__a. Earnings Momentum__: Equity research analysts will find vindication in research that seems to indicate that companies that have reported stronger than expected earnings growth in the past earn higher returns than the rest of the market.__b. Price Momentum__: Chartists will smile when they read this, but researchers have concluded that price momentum carries over into future periods. Thus, the expected returns will be higher for stocks that have outperformed markets in recent time periods and lower for stocks that have lagged.__c. Liquidit__y: In a nod to real world costs, there seems to be clear evidence that stocks that are less liquid (lower trading volume, higher bid-ask spreads) earn higher returns than more liquid stocks. In fact, I have a paper on liquidity, where I explore the estimation of a liquidity beta and liquidity risk premium to adjust expected returns for less liquid companies.While the use of pure proxy models by practitioners is rare, they have adapted the findings for these models into their day-to-day use. IMany analysts have melded the CAPM with proxy models to create composite or melded models. For instance, many analysts who value small companies derive expected returns for these companies by adding a "small cap premium" to the CAPM expected return:

Expected return = Riskfree rate + Market Beta * Equity Risk Premium + Small Cap Premium

The threshold for small capitalization varies across time but is generally set at the bottom decile of publicly traded companies and the small cap premium itself is estimated by looking at the historical premium earned by small cap stocks over the market. (In my 2011 paper on equity risk premiums, I estimate that companies in the bottom market cap decile earned 4.82% more than the overall market between 1928 and 2010.) Thus, the expected return (cost of equity) for a small cap company, with a beta of 1.20 would be:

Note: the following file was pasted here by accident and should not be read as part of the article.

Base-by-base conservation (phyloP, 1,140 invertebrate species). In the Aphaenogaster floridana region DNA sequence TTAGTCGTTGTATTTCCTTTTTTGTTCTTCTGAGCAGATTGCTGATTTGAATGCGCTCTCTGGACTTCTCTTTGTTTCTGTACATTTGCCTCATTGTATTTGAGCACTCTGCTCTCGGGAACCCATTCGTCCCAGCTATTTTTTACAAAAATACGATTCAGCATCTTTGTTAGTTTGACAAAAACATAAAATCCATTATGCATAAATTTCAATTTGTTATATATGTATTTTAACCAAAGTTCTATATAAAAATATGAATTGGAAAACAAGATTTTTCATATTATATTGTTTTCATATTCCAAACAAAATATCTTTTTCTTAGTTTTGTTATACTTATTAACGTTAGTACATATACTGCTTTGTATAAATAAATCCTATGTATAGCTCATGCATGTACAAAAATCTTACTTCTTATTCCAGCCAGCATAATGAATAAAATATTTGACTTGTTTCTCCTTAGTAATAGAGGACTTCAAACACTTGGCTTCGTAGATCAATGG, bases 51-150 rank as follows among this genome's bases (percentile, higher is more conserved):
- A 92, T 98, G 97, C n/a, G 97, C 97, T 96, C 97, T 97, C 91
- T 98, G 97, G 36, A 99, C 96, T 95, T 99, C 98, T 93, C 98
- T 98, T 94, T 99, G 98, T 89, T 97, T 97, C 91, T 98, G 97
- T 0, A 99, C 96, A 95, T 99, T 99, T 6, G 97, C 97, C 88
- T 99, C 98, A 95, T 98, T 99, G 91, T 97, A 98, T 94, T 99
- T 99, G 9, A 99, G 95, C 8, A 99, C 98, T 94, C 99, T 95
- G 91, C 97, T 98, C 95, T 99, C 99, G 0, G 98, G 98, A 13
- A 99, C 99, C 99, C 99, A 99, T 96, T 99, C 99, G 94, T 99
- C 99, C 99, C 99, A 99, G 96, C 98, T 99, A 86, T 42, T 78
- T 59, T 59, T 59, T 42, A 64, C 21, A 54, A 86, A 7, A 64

Expected return = 3.5% + 1.2 (5%) + 4.82% = 14.32%

(I have used a riskfree rate of 3.5% and a mature market premium of 5% in my estimation)

Using the Fama-French findings, the CAPM has been expanded to include market capitalization and price to book ratios as additional variables, with the expected return stated as:

Expected return = Riskfree rate + Market Beta * Equity Risk Premium + Size beta * Small cap risk premium + Book to Market beta * Book to Market premium

The size factor and the book to market betas are estimated by regressing a stock's returns against the size premium and book to market premiums over time; this is analogous to the way we get the market beta, by regressing stock returns against overall market returns.

While the use of proxy and melded models offers a way of adjusting expected returns to reflect market reality, there are three dangers in using these models.